However, there are several exceptions to this nestled within Teslagrad’s sky scraping heights. A handful of the puzzles suffer from something immensely frustrating: solutions that are easy to work out but incredibly grueling to execute physically. If a puzzle can be deduced, but not pulled off properly for whatever reason, be it control issues or something else, that’s ridiculous. Being stonewalled for reasons outside of your control are never cool.

This would occasional happen during the boss fights, as well, even though they were pretty neat for the most part. These encounters hearken back to platformer boss game design philosophies of yesteryear. The grandiose foes generally progress through three stages of attacks, have patterns to be recognized and memorized and can more often than not one shot the hero. My favourite boss of the bunch would have to be Faradeus, a giant skeletal bird made entirely of metal. They all fit the game and offered puzzles of their own, like figuring out how to get inside of Faradeus to change the polarity of its heart.

Just another bird looking to mess you up.

Just another bird looking to mess you up.

One of the only other aspects of Teslagrad, the collectibles, are a mixed bag. I love collecting things and really enjoyed being spurred on to find the thoroughly hidden goodies with pictures that illuminate the games story. 36 capsules in total, they’re often the reward for clearing a locations usually more difficult, but entirely optional puzzle, and this is welcome and greatly enjoyed. The inverse is capsules that are obtusely hidden. The map in Teslagrad doesn’t make it easy either, displaying nary an indicator or waypoint to steer you in the right direction. This often lead to what felt like an eternity of aimless wandering and meticulous scouring for the blasted things. Apparently, something happens when you find all 36. I did not find all 36.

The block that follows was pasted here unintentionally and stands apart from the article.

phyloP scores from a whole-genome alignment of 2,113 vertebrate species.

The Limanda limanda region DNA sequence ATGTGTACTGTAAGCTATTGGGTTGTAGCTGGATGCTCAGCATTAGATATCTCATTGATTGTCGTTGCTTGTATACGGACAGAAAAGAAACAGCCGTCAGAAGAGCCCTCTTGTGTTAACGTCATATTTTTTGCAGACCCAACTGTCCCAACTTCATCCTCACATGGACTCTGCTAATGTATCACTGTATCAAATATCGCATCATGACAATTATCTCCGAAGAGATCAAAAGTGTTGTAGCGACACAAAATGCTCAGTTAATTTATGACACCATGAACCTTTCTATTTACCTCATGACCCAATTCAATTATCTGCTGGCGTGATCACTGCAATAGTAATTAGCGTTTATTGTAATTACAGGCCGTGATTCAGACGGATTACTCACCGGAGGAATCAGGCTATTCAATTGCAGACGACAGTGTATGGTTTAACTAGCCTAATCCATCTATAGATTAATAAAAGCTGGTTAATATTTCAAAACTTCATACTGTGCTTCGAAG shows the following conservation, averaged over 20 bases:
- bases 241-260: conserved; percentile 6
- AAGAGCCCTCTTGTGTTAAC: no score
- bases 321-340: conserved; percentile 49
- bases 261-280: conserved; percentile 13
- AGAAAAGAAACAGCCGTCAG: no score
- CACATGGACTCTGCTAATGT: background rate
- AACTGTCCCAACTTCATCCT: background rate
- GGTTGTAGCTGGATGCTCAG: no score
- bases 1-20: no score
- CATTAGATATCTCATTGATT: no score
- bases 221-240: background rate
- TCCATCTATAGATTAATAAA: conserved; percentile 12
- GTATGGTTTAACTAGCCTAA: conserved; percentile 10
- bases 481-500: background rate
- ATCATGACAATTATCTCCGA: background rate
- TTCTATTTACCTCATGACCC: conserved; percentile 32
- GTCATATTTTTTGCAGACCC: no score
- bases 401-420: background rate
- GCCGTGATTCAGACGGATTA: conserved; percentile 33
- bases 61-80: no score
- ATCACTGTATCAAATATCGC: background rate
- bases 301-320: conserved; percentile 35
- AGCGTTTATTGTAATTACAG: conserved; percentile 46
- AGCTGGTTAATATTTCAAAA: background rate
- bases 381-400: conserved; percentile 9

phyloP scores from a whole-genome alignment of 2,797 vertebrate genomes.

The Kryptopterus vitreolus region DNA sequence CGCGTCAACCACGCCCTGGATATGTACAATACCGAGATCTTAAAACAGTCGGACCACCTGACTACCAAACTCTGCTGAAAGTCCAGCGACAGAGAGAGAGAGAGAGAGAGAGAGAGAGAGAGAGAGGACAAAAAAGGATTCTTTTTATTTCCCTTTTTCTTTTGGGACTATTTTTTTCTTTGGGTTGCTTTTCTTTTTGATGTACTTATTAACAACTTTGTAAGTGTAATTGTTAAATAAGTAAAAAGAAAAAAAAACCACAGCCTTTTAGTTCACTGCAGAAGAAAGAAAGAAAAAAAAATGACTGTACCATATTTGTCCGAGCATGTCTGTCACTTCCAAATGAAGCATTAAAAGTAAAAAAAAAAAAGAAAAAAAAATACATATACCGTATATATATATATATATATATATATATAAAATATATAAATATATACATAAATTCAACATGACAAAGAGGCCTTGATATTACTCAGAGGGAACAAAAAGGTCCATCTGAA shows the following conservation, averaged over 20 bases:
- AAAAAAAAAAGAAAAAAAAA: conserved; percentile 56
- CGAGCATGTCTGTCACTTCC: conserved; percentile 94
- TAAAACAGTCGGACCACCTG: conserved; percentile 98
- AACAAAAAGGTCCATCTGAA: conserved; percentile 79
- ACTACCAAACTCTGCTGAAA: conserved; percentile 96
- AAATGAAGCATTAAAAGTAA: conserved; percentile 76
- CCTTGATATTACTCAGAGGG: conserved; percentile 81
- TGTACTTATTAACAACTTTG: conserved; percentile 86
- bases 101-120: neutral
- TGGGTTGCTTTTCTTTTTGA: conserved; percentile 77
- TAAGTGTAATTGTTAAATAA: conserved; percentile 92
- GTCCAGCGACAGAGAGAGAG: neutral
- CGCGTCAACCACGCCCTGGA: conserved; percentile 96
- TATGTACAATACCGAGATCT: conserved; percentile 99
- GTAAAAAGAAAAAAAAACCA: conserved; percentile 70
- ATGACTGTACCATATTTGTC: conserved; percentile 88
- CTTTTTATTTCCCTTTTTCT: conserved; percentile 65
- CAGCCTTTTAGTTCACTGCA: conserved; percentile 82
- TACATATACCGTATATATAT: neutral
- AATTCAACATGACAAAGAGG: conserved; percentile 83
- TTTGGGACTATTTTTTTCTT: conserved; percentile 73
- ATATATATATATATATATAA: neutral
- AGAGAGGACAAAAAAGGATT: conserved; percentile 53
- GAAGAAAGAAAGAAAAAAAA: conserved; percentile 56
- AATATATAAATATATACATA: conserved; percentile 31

It’s an interesting game that won’t be for everyone. It requires players pull off plenty of clutch moments and sometimes it gets a little ahead of itself and asks a bit too much from the player. Outside of that, Teslagrad is fun, has some notable wordless narrative stuff going on and gorgeous aesthetics and artwork that are worth the price of entry alone. It’s a shame some gameplay concerns and monotonous crawl for capsules can be such a substantial roadblock to those looking to experience those particular aspects. Anyone who can keep their head down and power through the unforgiving bits will find an incredibly entertaining and worthwhile game.

Teslagrad Review
Teslagrad is a thoughtful puzzle platformer, but the approach to the narrative, visuals and audio works are what stood out the most to me. If you just like puzzle platformers it’s still totally worth both your cash and your time.
  • Aesthetically and aurally satisfying
  • Clever Puzzles
  • Brilliant Storytelling/Silent puppet shows
  • Occasionally punishing for the wrong reasons
  • map isn't helpful for collectible hunt
7Overall Score
Reader Rating: (4 Votes)

About The Author

Evan T
Editorial/Reviews Writer

Evan is a super serious, real life production assistant, video editor, and current review and editorial writer for Gamer Assault Weekly. A failed knife salesman and former member of a prestigious World of Warcraft guild, renowned for his voice and childlike enthusiasm for video games. Has never broken a bone. Hates possums. Mumble-sings.